Rob states that checking the calorie count robs us of the pleasure of eating and leaves us with guilt and fear. Does he mean that the average man has to eat more than the recommended calories/meal in order to derive pleasure out of eating? Rob's essentially implying that the government's stipulations for calories/meal are much less than what one needs to eat in order to remain healthy. Come on, we're dealing with first world countries and nobody (at least an overwhelming majority) is going to die of malnutrition.

This point rings close to this piece I wrote about a year ago -- how scientific authority is in some circles trying to replace moral & religious authorities. But now, I agree with one of the comments (by Viswanathan) there. He wrote "The shades of fun ( or pain) of owning up responsibilities can still be there, even under the illumination by science. Science can tell us the dangers of excess calories,or excess alcohol or that of tobacco. Knowing fully well the facts, one can still over eat, drink or smoke.The burden of responsibility is only heightened- not lessened- by knowledge."

There's nobody from the local health office sitting next to you watching how many calories you gobble when you stack up your double cheese burgers. You are warned, now it's upto you.
Update: This is an embarassing spelling error to admit.  I wanted to write 'Come on' and instead wrote 'Common'.  I've corrected the error.

What Women Want?

From NYT Magazine, on why a Viagra-equivalent for women won't work:
In men who have trouble getting erect, the genital engorgement aided by Viagra and its rivals is often all that’s needed. The pills target genital capillaries; they don’t aim at the mind. The medications may enhance male desire somewhat by granting men a feeling of power and control, but they don’t, for the most part, manufacture wanting. And for men, they don’t need to. Desire, it seems, is usually in steady supply. In women, though, the main difficulty appears to be in the mind, not the body, so the physiological effects of the drugs have proved irrelevant. The pills can promote blood flow and lubrication, but this doesn’t do much to create a conscious sense of desire.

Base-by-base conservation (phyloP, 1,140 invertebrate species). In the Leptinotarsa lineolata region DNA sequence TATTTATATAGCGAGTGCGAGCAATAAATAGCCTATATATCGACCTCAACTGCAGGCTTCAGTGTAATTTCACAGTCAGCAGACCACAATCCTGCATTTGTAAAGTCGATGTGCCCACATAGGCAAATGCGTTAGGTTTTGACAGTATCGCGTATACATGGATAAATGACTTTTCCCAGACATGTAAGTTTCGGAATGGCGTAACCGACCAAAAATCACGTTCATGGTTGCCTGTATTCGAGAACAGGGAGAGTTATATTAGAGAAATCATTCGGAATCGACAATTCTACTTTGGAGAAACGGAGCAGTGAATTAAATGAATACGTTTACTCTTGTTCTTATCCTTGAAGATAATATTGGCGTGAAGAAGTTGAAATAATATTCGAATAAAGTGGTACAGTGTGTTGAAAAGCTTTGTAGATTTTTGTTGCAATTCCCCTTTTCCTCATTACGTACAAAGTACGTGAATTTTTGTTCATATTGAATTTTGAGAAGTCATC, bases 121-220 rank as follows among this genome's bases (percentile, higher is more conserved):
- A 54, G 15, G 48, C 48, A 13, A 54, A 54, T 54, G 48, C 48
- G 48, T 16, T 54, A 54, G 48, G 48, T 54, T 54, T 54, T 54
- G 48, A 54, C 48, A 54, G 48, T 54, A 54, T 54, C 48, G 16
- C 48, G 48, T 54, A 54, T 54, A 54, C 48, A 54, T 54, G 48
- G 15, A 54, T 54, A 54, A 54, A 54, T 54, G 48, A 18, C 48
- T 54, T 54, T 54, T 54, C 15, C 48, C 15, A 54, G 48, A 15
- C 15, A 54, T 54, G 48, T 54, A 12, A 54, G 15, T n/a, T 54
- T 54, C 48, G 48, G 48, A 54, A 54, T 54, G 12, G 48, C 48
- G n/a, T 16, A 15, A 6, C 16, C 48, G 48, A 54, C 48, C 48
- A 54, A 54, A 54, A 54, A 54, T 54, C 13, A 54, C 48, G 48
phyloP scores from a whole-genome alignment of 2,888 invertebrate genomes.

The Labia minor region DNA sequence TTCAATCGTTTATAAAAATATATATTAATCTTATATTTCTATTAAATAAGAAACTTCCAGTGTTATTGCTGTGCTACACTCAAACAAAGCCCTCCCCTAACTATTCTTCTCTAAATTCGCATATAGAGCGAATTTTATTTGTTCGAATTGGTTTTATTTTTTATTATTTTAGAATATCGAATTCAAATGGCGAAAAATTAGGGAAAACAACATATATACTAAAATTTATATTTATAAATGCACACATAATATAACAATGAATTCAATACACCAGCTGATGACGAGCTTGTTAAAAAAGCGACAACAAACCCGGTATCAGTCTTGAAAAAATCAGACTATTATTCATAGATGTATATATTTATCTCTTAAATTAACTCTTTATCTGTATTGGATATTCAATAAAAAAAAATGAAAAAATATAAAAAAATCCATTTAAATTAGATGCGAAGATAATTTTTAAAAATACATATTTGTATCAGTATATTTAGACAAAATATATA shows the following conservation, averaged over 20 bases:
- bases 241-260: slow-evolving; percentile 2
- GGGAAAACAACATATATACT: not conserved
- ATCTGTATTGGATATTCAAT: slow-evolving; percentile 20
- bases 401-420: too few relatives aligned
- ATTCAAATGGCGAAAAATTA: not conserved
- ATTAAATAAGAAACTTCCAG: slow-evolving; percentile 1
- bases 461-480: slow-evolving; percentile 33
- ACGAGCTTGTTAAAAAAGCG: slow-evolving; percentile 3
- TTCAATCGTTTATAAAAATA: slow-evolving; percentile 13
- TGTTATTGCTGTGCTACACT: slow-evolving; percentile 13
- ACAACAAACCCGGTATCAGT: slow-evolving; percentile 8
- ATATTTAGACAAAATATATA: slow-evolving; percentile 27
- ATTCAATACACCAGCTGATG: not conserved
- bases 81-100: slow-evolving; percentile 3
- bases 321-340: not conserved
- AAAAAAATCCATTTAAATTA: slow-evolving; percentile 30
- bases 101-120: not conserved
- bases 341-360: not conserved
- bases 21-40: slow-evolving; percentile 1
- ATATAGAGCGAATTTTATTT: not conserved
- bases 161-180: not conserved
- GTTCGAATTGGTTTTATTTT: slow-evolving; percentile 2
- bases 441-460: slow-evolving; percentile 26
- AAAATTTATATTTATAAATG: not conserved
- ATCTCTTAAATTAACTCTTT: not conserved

.........

For women, “being desired is the orgasm,” Meana said somewhat metaphorically — it is, in her vision, at once the thing craved and the spark of craving.

The Joys of Senseless Regulations

From a NYT opinion piece:

A man who says he desperately needed to use an airplane bathroom after eating something bad in Honduras faces a felony charge after being accused of twisting a flight attendant’s arm to get to the lavatory, the F.B.I. said.

Joao Correa, 43, told The Atlanta Journal-Constitution he had a bathroom emergency 30 minutes into a March 28 Delta Air Lines flight from San Pedro Sula to Atlanta but found the single coach aisle on the Boeing 737 blocked by a beverage cart. He said he asked whether he could use the lavatory in business class but was told no.

When the cart wasn’t moved after a few minutes, Mr. Correa said, he ran for the business-class lavatory. He said the flight attendant put up her arm to block him and he grabbed it to keep his balance.
Felony charge? Yes, technically a passenger tried to overpower an airplane crew. But what were the circumstances? I know that the lawyers are quite pumped up on caffeine in the U.S - anybody forget the Korean laundry owner who was sued $54 million over a lost pant? But not many know that the poor guy spent $100000 on fighting the law suit which eventually left him, obviously, poor, and drove him out of business. The law makers in the name of beefing up security can't disengage their common senses. Laws & rules help regulate the society. But their enforcements should be based on practical judgments.